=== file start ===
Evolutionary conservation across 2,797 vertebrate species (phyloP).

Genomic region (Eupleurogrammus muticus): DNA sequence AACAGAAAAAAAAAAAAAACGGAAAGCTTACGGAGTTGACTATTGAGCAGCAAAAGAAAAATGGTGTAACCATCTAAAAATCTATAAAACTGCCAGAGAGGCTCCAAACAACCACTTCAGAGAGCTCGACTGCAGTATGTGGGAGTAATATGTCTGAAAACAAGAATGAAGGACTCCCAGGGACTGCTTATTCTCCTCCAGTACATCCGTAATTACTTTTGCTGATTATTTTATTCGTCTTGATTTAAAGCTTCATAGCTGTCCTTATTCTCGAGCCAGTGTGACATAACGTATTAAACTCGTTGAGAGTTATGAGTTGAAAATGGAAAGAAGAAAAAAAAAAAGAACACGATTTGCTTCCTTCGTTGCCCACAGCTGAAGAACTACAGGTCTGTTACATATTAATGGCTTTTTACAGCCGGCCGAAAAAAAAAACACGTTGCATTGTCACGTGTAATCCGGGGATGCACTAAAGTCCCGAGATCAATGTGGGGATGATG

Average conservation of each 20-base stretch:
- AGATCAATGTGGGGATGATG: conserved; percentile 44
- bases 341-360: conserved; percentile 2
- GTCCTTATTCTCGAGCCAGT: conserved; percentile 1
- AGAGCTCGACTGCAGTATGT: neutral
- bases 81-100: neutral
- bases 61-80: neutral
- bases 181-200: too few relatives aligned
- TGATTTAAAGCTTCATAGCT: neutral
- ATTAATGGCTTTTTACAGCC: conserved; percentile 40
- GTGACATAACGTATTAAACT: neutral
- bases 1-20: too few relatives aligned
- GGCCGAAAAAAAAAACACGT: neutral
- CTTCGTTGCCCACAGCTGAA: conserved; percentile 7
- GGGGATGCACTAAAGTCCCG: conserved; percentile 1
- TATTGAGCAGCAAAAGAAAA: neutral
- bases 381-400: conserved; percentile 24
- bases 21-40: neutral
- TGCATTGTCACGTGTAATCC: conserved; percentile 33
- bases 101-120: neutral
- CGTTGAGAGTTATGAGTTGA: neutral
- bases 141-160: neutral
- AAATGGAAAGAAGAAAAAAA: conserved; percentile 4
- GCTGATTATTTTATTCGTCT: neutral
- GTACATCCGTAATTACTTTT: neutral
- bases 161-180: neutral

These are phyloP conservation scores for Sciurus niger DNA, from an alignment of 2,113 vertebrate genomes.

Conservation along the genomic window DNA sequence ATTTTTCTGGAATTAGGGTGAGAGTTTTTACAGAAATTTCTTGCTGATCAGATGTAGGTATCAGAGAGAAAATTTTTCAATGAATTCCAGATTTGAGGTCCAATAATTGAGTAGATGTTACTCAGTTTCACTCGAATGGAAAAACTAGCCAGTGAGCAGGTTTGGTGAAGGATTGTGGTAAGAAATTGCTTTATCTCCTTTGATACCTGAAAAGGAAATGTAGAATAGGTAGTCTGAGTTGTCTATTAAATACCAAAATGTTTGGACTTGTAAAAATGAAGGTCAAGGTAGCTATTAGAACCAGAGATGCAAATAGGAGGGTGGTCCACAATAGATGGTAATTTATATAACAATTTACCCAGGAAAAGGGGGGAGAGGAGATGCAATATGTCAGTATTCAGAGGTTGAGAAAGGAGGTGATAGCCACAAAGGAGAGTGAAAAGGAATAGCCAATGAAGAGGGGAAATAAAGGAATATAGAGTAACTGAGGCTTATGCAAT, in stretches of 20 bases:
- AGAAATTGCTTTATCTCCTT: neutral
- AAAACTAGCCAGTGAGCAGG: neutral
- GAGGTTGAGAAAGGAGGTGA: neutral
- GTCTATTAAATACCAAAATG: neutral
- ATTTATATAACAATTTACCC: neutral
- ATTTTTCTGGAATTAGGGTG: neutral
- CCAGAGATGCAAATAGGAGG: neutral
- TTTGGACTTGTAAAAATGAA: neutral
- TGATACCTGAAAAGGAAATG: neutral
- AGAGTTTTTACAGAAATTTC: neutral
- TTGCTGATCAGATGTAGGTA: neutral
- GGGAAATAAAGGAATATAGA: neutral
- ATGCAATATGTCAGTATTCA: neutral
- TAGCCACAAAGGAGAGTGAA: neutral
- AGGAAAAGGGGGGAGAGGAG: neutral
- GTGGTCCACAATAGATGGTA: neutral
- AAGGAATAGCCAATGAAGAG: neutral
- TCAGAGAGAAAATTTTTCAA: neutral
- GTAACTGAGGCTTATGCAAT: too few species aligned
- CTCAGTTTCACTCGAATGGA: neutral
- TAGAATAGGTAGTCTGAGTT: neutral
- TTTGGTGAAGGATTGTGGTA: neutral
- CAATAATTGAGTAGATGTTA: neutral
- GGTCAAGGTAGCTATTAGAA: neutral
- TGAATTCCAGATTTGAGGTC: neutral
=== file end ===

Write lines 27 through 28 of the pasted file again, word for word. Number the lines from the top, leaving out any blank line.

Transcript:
- GTACATCCGTAATTACTTTT: neutral
- bases 161-180: neutral